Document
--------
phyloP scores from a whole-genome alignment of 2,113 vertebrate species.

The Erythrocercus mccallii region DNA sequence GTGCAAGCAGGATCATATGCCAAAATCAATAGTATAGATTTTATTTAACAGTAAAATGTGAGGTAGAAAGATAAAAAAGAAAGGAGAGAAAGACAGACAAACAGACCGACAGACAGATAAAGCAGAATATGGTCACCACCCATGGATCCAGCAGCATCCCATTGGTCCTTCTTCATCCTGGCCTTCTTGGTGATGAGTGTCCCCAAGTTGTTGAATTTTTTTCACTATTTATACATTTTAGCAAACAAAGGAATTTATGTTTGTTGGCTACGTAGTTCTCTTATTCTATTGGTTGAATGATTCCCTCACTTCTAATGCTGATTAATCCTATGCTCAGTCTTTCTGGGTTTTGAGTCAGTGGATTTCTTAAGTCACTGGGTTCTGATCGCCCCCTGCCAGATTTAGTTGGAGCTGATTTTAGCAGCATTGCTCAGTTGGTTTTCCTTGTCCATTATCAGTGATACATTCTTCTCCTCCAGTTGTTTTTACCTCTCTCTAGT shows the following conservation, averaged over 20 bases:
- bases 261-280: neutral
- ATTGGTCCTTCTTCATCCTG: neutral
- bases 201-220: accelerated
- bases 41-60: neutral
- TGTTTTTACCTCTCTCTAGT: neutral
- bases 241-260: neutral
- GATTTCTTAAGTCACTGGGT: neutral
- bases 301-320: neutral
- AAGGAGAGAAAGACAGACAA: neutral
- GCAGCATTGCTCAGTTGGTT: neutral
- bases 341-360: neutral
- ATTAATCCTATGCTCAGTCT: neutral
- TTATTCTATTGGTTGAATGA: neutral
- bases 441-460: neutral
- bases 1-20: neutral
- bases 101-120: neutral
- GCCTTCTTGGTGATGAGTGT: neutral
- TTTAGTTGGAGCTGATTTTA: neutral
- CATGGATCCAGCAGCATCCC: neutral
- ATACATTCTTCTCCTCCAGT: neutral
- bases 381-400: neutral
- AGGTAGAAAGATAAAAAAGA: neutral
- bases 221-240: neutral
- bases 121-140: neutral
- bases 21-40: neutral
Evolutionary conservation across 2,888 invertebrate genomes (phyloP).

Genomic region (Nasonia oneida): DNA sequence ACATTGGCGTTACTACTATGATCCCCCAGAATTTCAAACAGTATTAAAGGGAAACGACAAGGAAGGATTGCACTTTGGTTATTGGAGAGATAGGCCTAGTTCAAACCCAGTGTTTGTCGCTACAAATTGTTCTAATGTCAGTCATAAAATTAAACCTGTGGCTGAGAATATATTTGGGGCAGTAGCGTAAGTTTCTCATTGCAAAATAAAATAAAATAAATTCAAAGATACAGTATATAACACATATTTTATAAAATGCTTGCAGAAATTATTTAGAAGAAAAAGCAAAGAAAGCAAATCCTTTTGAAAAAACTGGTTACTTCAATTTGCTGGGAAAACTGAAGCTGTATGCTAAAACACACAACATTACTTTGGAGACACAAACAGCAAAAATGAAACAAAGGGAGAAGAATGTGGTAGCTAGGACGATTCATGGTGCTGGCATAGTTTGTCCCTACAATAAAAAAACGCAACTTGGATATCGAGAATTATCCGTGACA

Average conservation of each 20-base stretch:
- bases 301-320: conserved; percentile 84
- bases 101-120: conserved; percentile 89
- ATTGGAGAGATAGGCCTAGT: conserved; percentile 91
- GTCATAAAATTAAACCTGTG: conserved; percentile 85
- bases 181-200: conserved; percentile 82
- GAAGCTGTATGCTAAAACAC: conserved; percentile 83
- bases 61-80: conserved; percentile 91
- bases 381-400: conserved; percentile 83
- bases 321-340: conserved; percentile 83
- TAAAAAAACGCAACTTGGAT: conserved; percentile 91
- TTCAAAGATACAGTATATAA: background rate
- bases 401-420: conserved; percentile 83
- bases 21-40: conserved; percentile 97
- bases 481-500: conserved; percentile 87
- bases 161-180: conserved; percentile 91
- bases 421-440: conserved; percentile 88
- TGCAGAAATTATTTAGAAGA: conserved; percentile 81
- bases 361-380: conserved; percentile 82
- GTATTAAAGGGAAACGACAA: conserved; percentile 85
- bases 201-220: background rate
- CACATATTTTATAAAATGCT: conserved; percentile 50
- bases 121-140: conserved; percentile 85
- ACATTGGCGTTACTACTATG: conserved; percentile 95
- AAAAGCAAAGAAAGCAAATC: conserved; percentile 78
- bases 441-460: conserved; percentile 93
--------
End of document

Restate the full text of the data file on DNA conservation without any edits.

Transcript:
phyloP scores from a whole-genome alignment of 2,113 vertebrate species.

The Erythrocercus mccallii region DNA sequence GTGCAAGCAGGATCATATGCCAAAATCAATAGTATAGATTTTATTTAACAGTAAAATGTGAGGTAGAAAGATAAAAAAGAAAGGAGAGAAAGACAGACAAACAGACCGACAGACAGATAAAGCAGAATATGGTCACCACCCATGGATCCAGCAGCATCCCATTGGTCCTTCTTCATCCTGGCCTTCTTGGTGATGAGTGTCCCCAAGTTGTTGAATTTTTTTCACTATTTATACATTTTAGCAAACAAAGGAATTTATGTTTGTTGGCTACGTAGTTCTCTTATTCTATTGGTTGAATGATTCCCTCACTTCTAATGCTGATTAATCCTATGCTCAGTCTTTCTGGGTTTTGAGTCAGTGGATTTCTTAAGTCACTGGGTTCTGATCGCCCCCTGCCAGATTTAGTTGGAGCTGATTTTAGCAGCATTGCTCAGTTGGTTTTCCTTGTCCATTATCAGTGATACATTCTTCTCCTCCAGTTGTTTTTACCTCTCTCTAGT shows the following conservation, averaged over 20 bases:
- bases 261-280: neutral
- ATTGGTCCTTCTTCATCCTG: neutral
- bases 201-220: accelerated
- bases 41-60: neutral
- TGTTTTTACCTCTCTCTAGT: neutral
- bases 241-260: neutral
- GATTTCTTAAGTCACTGGGT: neutral
- bases 301-320: neutral
- AAGGAGAGAAAGACAGACAA: neutral
- GCAGCATTGCTCAGTTGGTT: neutral
- bases 341-360: neutral
- ATTAATCCTATGCTCAGTCT: neutral
- TTATTCTATTGGTTGAATGA: neutral
- bases 441-460: neutral
- bases 1-20: neutral
- bases 101-120: neutral
- GCCTTCTTGGTGATGAGTGT: neutral
- TTTAGTTGGAGCTGATTTTA: neutral
- CATGGATCCAGCAGCATCCC: neutral
- ATACATTCTTCTCCTCCAGT: neutral
- bases 381-400: neutral
- AGGTAGAAAGATAAAAAAGA: neutral
- bases 221-240: neutral
- bases 121-140: neutral
- bases 21-40: neutral
Evolutionary conservation across 2,888 invertebrate genomes (phyloP).

Genomic region (Nasonia oneida): DNA sequence ACATTGGCGTTACTACTATGATCCCCCAGAATTTCAAACAGTATTAAAGGGAAACGACAAGGAAGGATTGCACTTTGGTTATTGGAGAGATAGGCCTAGTTCAAACCCAGTGTTTGTCGCTACAAATTGTTCTAATGTCAGTCATAAAATTAAACCTGTGGCTGAGAATATATTTGGGGCAGTAGCGTAAGTTTCTCATTGCAAAATAAAATAAAATAAATTCAAAGATACAGTATATAACACATATTTTATAAAATGCTTGCAGAAATTATTTAGAAGAAAAAGCAAAGAAAGCAAATCCTTTTGAAAAAACTGGTTACTTCAATTTGCTGGGAAAACTGAAGCTGTATGCTAAAACACACAACATTACTTTGGAGACACAAACAGCAAAAATGAAACAAAGGGAGAAGAATGTGGTAGCTAGGACGATTCATGGTGCTGGCATAGTTTGTCCCTACAATAAAAAAACGCAACTTGGATATCGAGAATTATCCGTGACA

Average conservation of each 20-base stretch:
- bases 301-320: conserved; percentile 84
- bases 101-120: conserved; percentile 89
- ATTGGAGAGATAGGCCTAGT: conserved; percentile 91
- GTCATAAAATTAAACCTGTG: conserved; percentile 85
- bases 181-200: conserved; percentile 82
- GAAGCTGTATGCTAAAACAC: conserved; percentile 83
- bases 61-80: conserved; percentile 91
- bases 381-400: conserved; percentile 83
- bases 321-340: conserved; percentile 83
- TAAAAAAACGCAACTTGGAT: conserved; percentile 91
- TTCAAAGATACAGTATATAA: background rate
- bases 401-420: conserved; percentile 83
- bases 21-40: conserved; percentile 97
- bases 481-500: conserved; percentile 87
- bases 161-180: conserved; percentile 91
- bases 421-440: conserved; percentile 88
- TGCAGAAATTATTTAGAAGA: conserved; percentile 81
- bases 361-380: conserved; percentile 82
- GTATTAAAGGGAAACGACAA: conserved; percentile 85
- bases 201-220: background rate
- CACATATTTTATAAAATGCT: conserved; percentile 50
- bases 121-140: conserved; percentile 85
- ACATTGGCGTTACTACTATG: conserved; percentile 95
- AAAAGCAAAGAAAGCAAATC: conserved; percentile 78
- bases 441-460: conserved; percentile 93